I recently cleared up a longstanding confusion I had about Halide. I thought you could export a RAW image that had been processed with Instant RAW as a RAW file and continue your edits in another program, such as Lightroom or Darkroom. It turns out that you can’t. Instant RAW is a proprietary process, so Halide doesn’t send the adjustments it has made when you export as RAW. To use Instant RAW as a starting point, you have to export as JPEG and edit that file, which limits the range of edits that you can apply.
I often like what Instant RAW does with my photos, but I’d still like to do a bit more with them. If my understanding of the Adobe docs is right, DNG files can store this kind of information, so it’s not impossible. It’d be nice if Halide’s makers could work something out with the Darkroom people to transfer the adjustments but to obfuscate them in some way.
That said, my pictures are not photographic masterpieces. I’m probably not losing much by exporting them as JPEG and making a few minor edits except the geeky satisfaction of knowing that I’m editing in RAW.
My first computer was a Commodore 64. Way before I had my own though, I had access to one at the local public computer lab—aka, K-Mart. The local library had a few C64 magazines full of BASIC programs ready to be typed out, but magazines, for some reason, could not be loaned. I can’t clearly remember, but I think there was also a rule against them being photocopied. Otherwise why would I, as I clearly remember, have spent hours copying these programs by hand into an exercise book? Maybe I just didn’t have enough money.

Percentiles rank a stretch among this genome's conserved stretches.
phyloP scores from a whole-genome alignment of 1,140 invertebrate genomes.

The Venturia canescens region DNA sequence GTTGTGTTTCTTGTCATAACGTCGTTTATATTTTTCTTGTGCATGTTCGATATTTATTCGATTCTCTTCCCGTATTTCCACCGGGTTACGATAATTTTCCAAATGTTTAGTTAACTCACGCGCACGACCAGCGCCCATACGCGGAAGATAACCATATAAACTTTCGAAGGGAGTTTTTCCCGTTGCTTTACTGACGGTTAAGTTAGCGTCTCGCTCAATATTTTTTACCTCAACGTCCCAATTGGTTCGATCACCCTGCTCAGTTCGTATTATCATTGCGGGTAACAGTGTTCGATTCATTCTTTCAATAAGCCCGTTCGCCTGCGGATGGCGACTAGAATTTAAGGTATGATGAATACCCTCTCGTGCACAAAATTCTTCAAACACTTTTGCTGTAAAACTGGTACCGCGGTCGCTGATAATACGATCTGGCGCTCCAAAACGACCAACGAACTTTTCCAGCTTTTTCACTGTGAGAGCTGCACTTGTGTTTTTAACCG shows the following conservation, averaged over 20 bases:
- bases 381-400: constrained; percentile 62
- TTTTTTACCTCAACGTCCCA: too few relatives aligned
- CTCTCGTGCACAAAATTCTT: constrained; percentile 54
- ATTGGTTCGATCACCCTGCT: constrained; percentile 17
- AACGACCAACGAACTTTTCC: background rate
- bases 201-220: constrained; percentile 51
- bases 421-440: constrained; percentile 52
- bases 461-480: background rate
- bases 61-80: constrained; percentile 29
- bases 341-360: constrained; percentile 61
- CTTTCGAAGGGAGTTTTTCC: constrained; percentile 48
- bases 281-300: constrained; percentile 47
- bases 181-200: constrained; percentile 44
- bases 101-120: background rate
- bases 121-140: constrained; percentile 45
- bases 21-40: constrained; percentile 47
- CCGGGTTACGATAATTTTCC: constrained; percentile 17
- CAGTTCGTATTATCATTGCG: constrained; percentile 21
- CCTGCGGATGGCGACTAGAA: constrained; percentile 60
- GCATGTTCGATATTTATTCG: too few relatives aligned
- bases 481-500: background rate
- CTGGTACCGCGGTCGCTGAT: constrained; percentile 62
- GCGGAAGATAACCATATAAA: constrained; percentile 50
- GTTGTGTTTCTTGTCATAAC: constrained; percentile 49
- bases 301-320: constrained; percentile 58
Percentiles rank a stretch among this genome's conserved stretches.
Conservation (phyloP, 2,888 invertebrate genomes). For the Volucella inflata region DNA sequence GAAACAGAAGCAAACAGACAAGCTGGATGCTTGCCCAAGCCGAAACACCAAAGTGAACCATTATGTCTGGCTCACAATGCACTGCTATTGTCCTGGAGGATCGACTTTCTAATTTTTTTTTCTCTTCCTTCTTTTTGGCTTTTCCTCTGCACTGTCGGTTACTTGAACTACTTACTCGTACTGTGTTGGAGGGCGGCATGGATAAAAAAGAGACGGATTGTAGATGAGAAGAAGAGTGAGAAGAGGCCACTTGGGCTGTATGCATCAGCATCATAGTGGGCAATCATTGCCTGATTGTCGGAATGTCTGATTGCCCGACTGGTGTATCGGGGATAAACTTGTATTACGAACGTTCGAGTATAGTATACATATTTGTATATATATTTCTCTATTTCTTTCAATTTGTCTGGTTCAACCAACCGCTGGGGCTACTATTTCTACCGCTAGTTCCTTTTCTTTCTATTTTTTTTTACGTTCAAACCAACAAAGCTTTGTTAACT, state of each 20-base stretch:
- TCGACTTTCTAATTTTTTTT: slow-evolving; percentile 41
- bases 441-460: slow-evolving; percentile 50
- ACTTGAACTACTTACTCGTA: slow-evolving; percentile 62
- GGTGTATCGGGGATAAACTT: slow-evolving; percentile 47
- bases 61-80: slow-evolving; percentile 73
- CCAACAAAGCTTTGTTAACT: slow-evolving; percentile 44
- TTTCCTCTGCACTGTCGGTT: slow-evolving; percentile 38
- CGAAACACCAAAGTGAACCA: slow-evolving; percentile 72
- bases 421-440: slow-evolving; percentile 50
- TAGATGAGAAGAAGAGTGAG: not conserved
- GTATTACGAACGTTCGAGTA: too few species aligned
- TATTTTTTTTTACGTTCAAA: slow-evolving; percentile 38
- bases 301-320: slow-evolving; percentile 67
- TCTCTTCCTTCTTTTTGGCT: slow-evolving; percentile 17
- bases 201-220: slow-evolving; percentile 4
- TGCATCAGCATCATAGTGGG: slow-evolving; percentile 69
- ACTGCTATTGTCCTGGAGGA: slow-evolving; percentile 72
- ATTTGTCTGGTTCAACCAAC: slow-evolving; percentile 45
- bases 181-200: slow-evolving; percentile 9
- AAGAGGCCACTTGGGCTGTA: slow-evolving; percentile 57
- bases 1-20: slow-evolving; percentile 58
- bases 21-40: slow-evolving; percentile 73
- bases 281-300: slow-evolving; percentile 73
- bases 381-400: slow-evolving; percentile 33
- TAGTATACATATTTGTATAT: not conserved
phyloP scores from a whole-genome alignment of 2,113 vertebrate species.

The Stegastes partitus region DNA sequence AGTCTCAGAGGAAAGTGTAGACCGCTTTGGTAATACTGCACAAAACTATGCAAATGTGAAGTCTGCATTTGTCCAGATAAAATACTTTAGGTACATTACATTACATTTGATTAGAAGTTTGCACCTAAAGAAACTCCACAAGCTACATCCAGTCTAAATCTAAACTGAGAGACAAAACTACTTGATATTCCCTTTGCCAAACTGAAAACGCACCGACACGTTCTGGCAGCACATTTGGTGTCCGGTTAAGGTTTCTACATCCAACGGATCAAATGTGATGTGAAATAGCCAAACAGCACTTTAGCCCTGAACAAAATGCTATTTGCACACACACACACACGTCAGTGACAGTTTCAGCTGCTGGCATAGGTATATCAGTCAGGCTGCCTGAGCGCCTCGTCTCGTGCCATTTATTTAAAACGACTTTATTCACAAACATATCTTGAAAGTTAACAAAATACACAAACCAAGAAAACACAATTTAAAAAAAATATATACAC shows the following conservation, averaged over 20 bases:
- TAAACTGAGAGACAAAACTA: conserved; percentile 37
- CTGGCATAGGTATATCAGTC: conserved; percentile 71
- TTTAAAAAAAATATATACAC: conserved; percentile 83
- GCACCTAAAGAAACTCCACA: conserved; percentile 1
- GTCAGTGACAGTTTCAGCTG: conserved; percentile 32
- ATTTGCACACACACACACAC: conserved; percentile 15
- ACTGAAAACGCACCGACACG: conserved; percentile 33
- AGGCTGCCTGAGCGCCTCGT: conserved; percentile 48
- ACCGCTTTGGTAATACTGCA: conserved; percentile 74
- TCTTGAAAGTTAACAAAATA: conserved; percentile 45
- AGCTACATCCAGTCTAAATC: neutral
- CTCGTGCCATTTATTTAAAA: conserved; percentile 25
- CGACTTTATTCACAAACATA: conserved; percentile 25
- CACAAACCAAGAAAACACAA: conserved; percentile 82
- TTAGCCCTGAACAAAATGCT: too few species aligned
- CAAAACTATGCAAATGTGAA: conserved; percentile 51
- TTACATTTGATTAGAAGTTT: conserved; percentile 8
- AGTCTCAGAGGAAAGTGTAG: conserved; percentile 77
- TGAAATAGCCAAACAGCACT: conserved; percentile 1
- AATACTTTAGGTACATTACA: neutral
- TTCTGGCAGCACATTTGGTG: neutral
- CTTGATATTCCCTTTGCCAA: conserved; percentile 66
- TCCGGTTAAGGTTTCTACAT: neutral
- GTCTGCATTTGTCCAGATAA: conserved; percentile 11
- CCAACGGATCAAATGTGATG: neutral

After I’d got one down and more or less checked, I rode my embarrassingly non-BMX bike to K-Mart, where I stood for hours typing away on the display machine. It seems strange now, but I don’t remember anyone ever asking me to move on or stop what I was doing. The majority of the programs I tried out threw up a SYNTAX ERROR, caused either by my hunt-and-bash typing, poor copying, or the frequent flaws in the magazine text.
Sometimes, though, they worked, and when they did it was like hitting a home run. I had no way to save these programs, though, so when I was done I had no choice but to just walk away, leaving them to be wiped when the power was shut off for the night.
We watched Tenet the evening before last so to give our aching brains a rest we went for simpler fare last night—The Fellowship of the Ring.
We watched this a tonne of times back in Japan, but only on a tiny TV that didn’t even do DVDs justice. Watching it on a larger screen with better resolution was something else. There were so many details I had never noticed before, despite the many times I’ve seen it. One that stood out was a long shot of Aragorn in silhouette stepping out onto a ledge on Weathertop. Although I know I have, I felt as though I’d never seen it before.
We went for the theatrical release rather than the extended one, mainly because it has Japanese subtitles. A couple of the extra scenes that I missed and would have liked to see again were the giving of the gifts when the fellowship leaves Lothlorien and Boromir’s funeral. A lot of work went into getting details of the model of Boromir that goes over the falls just right and none can be seen in the theatrical version. Such a pity!